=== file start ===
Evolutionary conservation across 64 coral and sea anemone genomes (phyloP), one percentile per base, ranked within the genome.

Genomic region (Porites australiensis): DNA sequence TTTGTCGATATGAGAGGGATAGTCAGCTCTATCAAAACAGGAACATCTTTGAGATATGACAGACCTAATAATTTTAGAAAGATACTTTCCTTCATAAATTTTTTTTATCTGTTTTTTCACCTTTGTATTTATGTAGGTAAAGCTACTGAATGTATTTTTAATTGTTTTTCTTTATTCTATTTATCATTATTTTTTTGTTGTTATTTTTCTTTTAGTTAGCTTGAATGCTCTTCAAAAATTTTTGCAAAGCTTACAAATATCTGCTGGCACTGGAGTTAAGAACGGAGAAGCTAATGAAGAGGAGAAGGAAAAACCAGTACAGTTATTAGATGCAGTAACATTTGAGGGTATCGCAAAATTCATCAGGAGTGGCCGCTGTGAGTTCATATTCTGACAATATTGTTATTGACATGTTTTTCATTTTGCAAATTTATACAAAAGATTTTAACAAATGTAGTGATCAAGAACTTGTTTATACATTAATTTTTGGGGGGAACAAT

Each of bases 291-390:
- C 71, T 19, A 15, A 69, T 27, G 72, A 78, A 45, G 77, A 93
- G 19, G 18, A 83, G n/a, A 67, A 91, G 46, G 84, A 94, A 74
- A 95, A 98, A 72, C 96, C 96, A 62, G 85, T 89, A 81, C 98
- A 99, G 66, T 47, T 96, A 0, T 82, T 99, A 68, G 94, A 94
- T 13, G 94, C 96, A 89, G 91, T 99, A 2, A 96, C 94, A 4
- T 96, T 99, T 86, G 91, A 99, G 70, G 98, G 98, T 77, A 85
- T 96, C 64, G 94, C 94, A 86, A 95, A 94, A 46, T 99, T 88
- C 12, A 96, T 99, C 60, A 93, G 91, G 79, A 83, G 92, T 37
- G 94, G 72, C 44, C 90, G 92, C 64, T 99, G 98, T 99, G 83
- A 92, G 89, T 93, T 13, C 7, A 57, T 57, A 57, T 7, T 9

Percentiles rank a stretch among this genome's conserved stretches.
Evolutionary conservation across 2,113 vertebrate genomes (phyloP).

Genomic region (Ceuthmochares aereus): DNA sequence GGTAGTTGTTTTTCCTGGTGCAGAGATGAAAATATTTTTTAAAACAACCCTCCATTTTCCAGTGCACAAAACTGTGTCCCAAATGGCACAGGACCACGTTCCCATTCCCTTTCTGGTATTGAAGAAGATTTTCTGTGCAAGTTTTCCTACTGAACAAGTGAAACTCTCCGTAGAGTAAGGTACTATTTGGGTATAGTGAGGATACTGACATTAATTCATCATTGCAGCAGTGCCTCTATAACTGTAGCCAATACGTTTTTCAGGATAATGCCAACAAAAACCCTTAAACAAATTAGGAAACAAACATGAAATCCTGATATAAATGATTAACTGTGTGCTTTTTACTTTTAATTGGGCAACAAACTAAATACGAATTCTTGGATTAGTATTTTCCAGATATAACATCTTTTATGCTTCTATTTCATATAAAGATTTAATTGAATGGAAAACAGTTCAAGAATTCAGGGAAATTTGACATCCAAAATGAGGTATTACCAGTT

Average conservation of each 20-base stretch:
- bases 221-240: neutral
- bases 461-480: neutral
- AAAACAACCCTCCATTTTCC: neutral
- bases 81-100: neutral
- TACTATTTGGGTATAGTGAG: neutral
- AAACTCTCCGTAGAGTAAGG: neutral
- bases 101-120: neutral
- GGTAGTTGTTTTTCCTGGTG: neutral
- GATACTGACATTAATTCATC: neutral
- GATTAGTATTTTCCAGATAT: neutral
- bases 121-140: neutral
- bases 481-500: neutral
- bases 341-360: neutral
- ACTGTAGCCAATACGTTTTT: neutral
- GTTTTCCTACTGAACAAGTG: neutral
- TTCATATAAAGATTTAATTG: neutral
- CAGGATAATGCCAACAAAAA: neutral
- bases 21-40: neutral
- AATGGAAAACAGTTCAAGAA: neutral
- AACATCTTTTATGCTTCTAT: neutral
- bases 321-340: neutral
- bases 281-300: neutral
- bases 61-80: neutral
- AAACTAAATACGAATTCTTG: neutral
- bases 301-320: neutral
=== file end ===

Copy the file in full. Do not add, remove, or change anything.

Evolutionary conservation across 64 coral and sea anemone genomes (phyloP), one percentile per base, ranked within the genome.

Genomic region (Porites australiensis): DNA sequence TTTGTCGATATGAGAGGGATAGTCAGCTCTATCAAAACAGGAACATCTTTGAGATATGACAGACCTAATAATTTTAGAAAGATACTTTCCTTCATAAATTTTTTTTATCTGTTTTTTCACCTTTGTATTTATGTAGGTAAAGCTACTGAATGTATTTTTAATTGTTTTTCTTTATTCTATTTATCATTATTTTTTTGTTGTTATTTTTCTTTTAGTTAGCTTGAATGCTCTTCAAAAATTTTTGCAAAGCTTACAAATATCTGCTGGCACTGGAGTTAAGAACGGAGAAGCTAATGAAGAGGAGAAGGAAAAACCAGTACAGTTATTAGATGCAGTAACATTTGAGGGTATCGCAAAATTCATCAGGAGTGGCCGCTGTGAGTTCATATTCTGACAATATTGTTATTGACATGTTTTTCATTTTGCAAATTTATACAAAAGATTTTAACAAATGTAGTGATCAAGAACTTGTTTATACATTAATTTTTGGGGGGAACAAT

Each of bases 291-390:
- C 71, T 19, A 15, A 69, T 27, G 72, A 78, A 45, G 77, A 93
- G 19, G 18, A 83, G n/a, A 67, A 91, G 46, G 84, A 94, A 74
- A 95, A 98, A 72, C 96, C 96, A 62, G 85, T 89, A 81, C 98
- A 99, G 66, T 47, T 96, A 0, T 82, T 99, A 68, G 94, A 94
- T 13, G 94, C 96, A 89, G 91, T 99, A 2, A 96, C 94, A 4
- T 96, T 99, T 86, G 91, A 99, G 70, G 98, G 98, T 77, A 85
- T 96, C 64, G 94, C 94, A 86, A 95, A 94, A 46, T 99, T 88
- C 12, A 96, T 99, C 60, A 93, G 91, G 79, A 83, G 92, T 37
- G 94, G 72, C 44, C 90, G 92, C 64, T 99, G 98, T 99, G 83
- A 92, G 89, T 93, T 13, C 7, A 57, T 57, A 57, T 7, T 9

Percentiles rank a stretch among this genome's conserved stretches.
Evolutionary conservation across 2,113 vertebrate genomes (phyloP).

Genomic region (Ceuthmochares aereus): DNA sequence GGTAGTTGTTTTTCCTGGTGCAGAGATGAAAATATTTTTTAAAACAACCCTCCATTTTCCAGTGCACAAAACTGTGTCCCAAATGGCACAGGACCACGTTCCCATTCCCTTTCTGGTATTGAAGAAGATTTTCTGTGCAAGTTTTCCTACTGAACAAGTGAAACTCTCCGTAGAGTAAGGTACTATTTGGGTATAGTGAGGATACTGACATTAATTCATCATTGCAGCAGTGCCTCTATAACTGTAGCCAATACGTTTTTCAGGATAATGCCAACAAAAACCCTTAAACAAATTAGGAAACAAACATGAAATCCTGATATAAATGATTAACTGTGTGCTTTTTACTTTTAATTGGGCAACAAACTAAATACGAATTCTTGGATTAGTATTTTCCAGATATAACATCTTTTATGCTTCTATTTCATATAAAGATTTAATTGAATGGAAAACAGTTCAAGAATTCAGGGAAATTTGACATCCAAAATGAGGTATTACCAGTT

Average conservation of each 20-base stretch:
- bases 221-240: neutral
- bases 461-480: neutral
- AAAACAACCCTCCATTTTCC: neutral
- bases 81-100: neutral
- TACTATTTGGGTATAGTGAG: neutral
- AAACTCTCCGTAGAGTAAGG: neutral
- bases 101-120: neutral
- GGTAGTTGTTTTTCCTGGTG: neutral
- GATACTGACATTAATTCATC: neutral
- GATTAGTATTTTCCAGATAT: neutral
- bases 121-140: neutral
- bases 481-500: neutral
- bases 341-360: neutral
- ACTGTAGCCAATACGTTTTT: neutral
- GTTTTCCTACTGAACAAGTG: neutral
- TTCATATAAAGATTTAATTG: neutral
- CAGGATAATGCCAACAAAAA: neutral
- bases 21-40: neutral
- AATGGAAAACAGTTCAAGAA: neutral
- AACATCTTTTATGCTTCTAT: neutral
- bases 321-340: neutral
- bases 281-300: neutral
- bases 61-80: neutral
- AAACTAAATACGAATTCTTG: neutral
- bases 301-320: neutral